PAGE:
• ベストアンサー
  • 困ってます

日本語訳をお願い致します。

On 29 August, during the Second Battle of Bapaume, the town of Bapaume fell into New Zealand hands. This resulted in an advance by the Australian Corps, who crossed the Somme River on 31 August and broke the German lines during the Battle of Mont St. Quentin. The Westheer (German armies on the Western Front) was pushed back to the Hindenburg Line, from which they had launched their spring offensive. The Second Battle of Bapaume was a battle of the First World War that took place at Bapaume in France, from 21 August 1918 to 3 September 1918. It was a continuation of the Battle of Albert and is also referred to as the second phase of that battle. The British and Dominion attack was part of what was later known as the Allies' Hundred Days Offensive. The Second Battle of Bapaume was carried out over a period of two weeks and involved the divisions of IV Corps; the British 5th, 37th, 42nd, and the 63rd Divisions along with the New Zealand Division. On 29 August, elements of the New Zealand Division, after heavy fighting in the days prior, occupied Bapaume as the defending Germans withdrew. It then pushed onto the Bancourt Ridge, to the east of Bapaume. On 8 August 1918, the Hundred Days' Offensive commenced on the Western Front and it would prove to be the last major campaign of the First World War. It began with the Battle of Amiens, an attack by the Canadian and Australian Corps at Amiens, which rolled the German lines back 8 km (5.0 mi). The advance petered out after four days after the Germans began to regroup and shore up their defences. The commander of the British Expeditionary Force, Field Marshal Douglas Haig, recognised that it was time to put pressure elsewhere on the German front and for this, decided to use General Julian Byng's Third Army. Haig decided that the Bapaume sector, with the town of Bapaume at its centre, was to be the new focus of operations. Bapaume Bapaume itself was a small town linked by rail to Albert and Arras. There were also four major roads running through the town; running to Albert in the south-west, to Peronne in the south-east; to Cambrai in the east and to the north lay Arras. Captured by the forces of Imperial Germany in the early stages of the war, it had been the focus of the British forces on the opening day of the Battle of Somme in 1916.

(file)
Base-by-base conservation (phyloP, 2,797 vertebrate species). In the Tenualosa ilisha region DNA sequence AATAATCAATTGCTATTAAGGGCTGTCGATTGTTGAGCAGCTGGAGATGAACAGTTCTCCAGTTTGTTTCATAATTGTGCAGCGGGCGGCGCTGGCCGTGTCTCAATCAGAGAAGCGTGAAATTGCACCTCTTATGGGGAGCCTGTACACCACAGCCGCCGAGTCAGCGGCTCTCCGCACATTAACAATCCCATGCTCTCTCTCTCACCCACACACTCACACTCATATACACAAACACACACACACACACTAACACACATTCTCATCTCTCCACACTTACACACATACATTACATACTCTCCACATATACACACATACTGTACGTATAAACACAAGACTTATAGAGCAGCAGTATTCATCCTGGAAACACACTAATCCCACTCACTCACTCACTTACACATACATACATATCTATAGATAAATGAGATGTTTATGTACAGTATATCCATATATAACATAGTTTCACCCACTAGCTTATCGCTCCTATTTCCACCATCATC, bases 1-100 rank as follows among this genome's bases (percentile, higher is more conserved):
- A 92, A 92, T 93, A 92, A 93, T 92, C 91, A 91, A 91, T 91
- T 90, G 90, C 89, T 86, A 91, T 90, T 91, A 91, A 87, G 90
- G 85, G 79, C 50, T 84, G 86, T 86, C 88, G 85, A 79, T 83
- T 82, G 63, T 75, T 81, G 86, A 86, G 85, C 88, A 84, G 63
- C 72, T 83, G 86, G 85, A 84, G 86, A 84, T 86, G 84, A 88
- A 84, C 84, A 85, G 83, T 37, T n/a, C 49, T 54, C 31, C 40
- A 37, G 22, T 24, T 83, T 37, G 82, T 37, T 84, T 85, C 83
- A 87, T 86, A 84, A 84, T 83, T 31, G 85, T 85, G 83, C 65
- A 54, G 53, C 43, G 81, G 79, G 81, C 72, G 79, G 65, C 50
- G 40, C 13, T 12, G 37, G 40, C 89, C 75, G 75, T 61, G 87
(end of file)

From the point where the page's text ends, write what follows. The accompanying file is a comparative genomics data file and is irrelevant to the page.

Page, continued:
共感・応援の気持ちを伝えよう!

  • 回答数1
  • 閲覧数104
  • ありがとう数1

質問者が選んだベストアンサー

  • ベストアンサー
  • 回答No.1
  • Nakay702
  • ベストアンサー率81% (7586/9354)